Tell us a bit about yourself.
I received a B.E.E. degree in 1962, so long ago that when people ask me about my degree I sometimes joke that I have a Bachelor’s degree in “electricity”. I grew up in Brooklyn, NY, and had to decide between RPI and MIT when it came to undergraduate school. Frankly, I chose RPI for financial reasons—I could get a modest scholarship there, which I badly needed—but I’m glad I did.
You were present at the dawn of AI and did important early work in the area. How did you get interested in AI? What did you do?
I jumped into AI at the birth of the field because it was obviously the most exciting, most research-y, highest-potential thing going on anywhere. Because it was so new, almost nothing important had been done, every one of the small number of AI researchers worldwide was a migrant from some other technical field, and there were low-hanging fruit everywhere you looked. I had an opportunity to contribute to many of the then-subfields of AI, I suppose now they’re all fields of their own. I worked on pattern classification, computer vision, navigation and path finding, robot planning and plan-execution monitoring, one of the very first expert systems, and more.
You are one of the fathers of the famous Shakey the Robot. Tell us about him. Where can we find him? How has robotics evolved from those early days?
Shakey was the world’s first robot with artificial intelligence. I led the project during the last period of its 1966 – 1972 duration. Shakey could perceive its surroundings, could autonomously navigate from place to place, could create a plan to solve a problem for which it had no pre-programmed solution, could monitor the real-world execution of a plan, could recover from plan execution errors, and could communicate with a person in simplified English.
To give you just one example of how primitive, by modern standards, our hardware resources were: Shakey’s camera delivered an image of only 120 x 120 pixels, four bits deep (i.e., 16 levels of grey, from black to white). Try to get your head around those numbers next time you glance at the spec on your phone’s camera.
Shakey nowadays lives in the Computer History Museum in Mountain View, CA. It has been named by the IEEE as a Milestone in the History of Electrical Engineering and Computing, the first AI project ever to achieve this distinction.
What was your Rensselaer experience like?
Rensselaer helped me grow up from being a high school kid with great grades and a couple of varsity letters, to a young man who had a sense of direction and the confidence that I could, one way or another, make a dent in the universe.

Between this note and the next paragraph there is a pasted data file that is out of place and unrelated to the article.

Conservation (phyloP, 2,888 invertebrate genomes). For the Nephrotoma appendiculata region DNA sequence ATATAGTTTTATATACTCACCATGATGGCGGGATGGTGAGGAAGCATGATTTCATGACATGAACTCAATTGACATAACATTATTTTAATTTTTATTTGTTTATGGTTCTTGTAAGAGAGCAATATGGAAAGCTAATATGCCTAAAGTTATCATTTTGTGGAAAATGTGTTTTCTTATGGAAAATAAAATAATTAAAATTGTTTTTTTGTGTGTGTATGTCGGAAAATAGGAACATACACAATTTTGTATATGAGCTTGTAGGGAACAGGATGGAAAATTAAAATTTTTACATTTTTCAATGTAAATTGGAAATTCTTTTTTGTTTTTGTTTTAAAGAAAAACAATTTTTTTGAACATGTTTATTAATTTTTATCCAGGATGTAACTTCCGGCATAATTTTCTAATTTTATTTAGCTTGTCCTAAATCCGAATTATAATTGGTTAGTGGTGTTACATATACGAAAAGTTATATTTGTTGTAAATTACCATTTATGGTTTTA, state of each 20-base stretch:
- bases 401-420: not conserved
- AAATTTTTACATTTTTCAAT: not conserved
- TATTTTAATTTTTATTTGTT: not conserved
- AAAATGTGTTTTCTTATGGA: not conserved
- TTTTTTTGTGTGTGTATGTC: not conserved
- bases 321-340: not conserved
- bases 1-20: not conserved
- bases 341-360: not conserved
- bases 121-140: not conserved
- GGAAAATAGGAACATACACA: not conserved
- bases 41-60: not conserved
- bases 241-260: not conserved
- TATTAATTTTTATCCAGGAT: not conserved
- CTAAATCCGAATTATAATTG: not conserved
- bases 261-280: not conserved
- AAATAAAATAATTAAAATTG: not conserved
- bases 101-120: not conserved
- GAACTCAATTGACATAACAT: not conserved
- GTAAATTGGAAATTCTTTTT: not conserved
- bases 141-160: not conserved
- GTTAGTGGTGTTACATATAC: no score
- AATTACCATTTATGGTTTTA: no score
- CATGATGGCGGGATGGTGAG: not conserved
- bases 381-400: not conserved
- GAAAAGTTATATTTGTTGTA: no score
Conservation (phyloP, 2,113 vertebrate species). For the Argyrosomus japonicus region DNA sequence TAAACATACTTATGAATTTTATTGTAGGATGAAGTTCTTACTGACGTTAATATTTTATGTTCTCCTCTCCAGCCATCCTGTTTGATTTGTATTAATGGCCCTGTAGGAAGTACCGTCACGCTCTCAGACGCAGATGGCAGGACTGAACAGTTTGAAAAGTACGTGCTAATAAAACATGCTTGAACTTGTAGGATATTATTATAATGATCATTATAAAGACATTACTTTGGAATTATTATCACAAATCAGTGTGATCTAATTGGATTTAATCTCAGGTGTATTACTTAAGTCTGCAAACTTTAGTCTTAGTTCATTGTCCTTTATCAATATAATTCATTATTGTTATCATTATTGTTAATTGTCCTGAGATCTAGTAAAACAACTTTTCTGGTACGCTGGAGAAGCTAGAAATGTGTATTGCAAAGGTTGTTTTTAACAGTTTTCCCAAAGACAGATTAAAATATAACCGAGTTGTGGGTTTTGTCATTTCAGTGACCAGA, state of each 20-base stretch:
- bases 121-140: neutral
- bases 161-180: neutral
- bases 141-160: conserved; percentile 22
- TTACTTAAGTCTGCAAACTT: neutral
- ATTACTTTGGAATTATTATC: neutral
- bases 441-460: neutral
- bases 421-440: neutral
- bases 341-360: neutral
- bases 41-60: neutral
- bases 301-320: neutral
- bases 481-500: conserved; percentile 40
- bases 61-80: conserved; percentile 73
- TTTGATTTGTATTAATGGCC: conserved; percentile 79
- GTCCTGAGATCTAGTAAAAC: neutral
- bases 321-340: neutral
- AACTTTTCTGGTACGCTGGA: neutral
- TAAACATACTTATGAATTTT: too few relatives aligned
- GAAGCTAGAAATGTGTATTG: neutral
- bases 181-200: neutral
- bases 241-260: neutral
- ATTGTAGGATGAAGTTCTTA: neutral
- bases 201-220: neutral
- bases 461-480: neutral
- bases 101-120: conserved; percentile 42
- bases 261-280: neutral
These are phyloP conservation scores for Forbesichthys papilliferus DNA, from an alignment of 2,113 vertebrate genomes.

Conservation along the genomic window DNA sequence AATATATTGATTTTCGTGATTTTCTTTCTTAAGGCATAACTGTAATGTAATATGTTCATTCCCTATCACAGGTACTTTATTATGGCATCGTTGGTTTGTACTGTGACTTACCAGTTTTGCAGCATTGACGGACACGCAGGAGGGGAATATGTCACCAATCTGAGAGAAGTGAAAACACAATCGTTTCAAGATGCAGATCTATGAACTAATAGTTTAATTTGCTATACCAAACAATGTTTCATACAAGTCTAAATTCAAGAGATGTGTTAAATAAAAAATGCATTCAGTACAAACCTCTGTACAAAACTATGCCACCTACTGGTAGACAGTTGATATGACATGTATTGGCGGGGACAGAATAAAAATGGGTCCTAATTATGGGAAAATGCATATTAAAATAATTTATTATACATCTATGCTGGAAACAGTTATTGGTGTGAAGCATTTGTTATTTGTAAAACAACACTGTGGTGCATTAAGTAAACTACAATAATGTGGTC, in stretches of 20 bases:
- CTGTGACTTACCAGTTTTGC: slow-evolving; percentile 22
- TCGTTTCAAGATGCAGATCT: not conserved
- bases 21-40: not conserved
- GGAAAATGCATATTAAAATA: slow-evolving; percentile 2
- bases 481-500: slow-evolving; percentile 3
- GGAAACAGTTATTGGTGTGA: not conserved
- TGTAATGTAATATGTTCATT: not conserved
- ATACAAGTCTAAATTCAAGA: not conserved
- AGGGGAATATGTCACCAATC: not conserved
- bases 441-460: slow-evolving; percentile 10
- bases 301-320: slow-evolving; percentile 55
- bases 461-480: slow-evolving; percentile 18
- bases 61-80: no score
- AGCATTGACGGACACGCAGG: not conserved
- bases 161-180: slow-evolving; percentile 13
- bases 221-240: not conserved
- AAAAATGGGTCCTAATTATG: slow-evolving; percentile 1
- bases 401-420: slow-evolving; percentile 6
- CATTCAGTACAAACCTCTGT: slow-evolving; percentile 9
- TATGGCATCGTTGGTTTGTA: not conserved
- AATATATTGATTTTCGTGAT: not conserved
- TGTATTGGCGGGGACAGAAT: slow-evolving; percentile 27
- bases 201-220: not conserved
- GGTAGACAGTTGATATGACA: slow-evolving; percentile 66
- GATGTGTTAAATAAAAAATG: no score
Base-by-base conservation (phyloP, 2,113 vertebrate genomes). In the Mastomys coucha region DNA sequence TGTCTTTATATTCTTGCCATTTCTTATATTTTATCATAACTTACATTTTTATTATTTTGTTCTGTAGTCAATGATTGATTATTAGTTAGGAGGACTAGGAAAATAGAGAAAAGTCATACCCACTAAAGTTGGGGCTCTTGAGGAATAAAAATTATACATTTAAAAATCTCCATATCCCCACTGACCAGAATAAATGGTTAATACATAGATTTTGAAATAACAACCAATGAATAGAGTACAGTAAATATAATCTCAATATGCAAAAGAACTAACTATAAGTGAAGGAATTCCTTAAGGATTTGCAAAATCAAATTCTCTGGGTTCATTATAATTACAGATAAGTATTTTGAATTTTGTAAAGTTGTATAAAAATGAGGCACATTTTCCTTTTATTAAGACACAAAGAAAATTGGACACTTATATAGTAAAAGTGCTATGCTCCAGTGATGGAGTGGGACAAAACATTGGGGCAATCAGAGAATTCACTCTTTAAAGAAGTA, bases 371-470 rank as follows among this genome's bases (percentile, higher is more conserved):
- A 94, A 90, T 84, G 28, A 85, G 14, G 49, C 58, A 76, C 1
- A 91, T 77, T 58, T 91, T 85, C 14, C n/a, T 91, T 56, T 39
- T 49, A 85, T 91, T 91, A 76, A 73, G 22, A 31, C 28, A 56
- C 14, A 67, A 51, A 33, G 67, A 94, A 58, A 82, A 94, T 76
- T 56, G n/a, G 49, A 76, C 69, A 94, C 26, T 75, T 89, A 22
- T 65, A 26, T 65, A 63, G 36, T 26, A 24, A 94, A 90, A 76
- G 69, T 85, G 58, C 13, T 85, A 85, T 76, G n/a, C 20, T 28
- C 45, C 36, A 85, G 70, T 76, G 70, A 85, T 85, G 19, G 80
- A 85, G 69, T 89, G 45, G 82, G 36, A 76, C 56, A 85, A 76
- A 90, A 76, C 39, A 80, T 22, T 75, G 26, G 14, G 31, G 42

Is there a particular memory from your RPI days that you wish to share?
They may not be the most important memories of my four years in Troy, but I will never forget those late wintry afternoons standing on the corner of 15th and Sage in a snowstorm, hitching a ride back to my fraternity house. But on occasion I’d meet really interesting people, like the old gentleman who was Chairman and CEO of a prominent local company, who welcomed me into the back seat of the Pontiac his chauffeur was driving. As Shakespeare said, “Sweet are the uses of adversity…”
You are a renaissance man – you build furniture, you are a cyclist who has ridden the equivalent of twice around the earth, a pianist, and a bird photographer – you serve on the Board of the Cornell Lab of Ornithology. What motivates you to do these things?
All I ever wanted was to do good and have fun—and you need both, either by itself isn’t enough. You need to find things that, for whatever reason, really engage you. And you need to find activities where you can move the needle, where you have some leverage, where your efforts have some visible effect—whether it’s helping an organization you care about make progress, or the satisfaction of seeing a sculptural piece of furniture you designed take three-dimensional shape under your hands in, say black walnut.
What are your favorite books?
My reading tastes are very eclectic and wide-ranging: Everything from Sherlock Holmes, classic English literature like Dickens and Jane Austen, and science fiction, to non-fiction about nature or historical events.
You contribute to Rensselaer in numerous ways. Why is it important to you?
The needs are infinite, the resources are finite. You have to pick a few corners of the world that you care about, and where you have an opportunity to make a contribution.
What is your message to current Rensselaer students?
Find your spirit of adventure. If something looks exciting but risky, take an objective look at the risks and ask yourself if they’re survivable. If they are (and they almost always are), don’t hesitate, go for it.
Are you optimistic about the future?
It’s easy to be a bit discouraged by the current state of affairs—you name the issue, you can find the negatives. I regain my optimism when I talk to young people, like RPI undergraduates, who are smart, motivated, and who want to make a positive difference.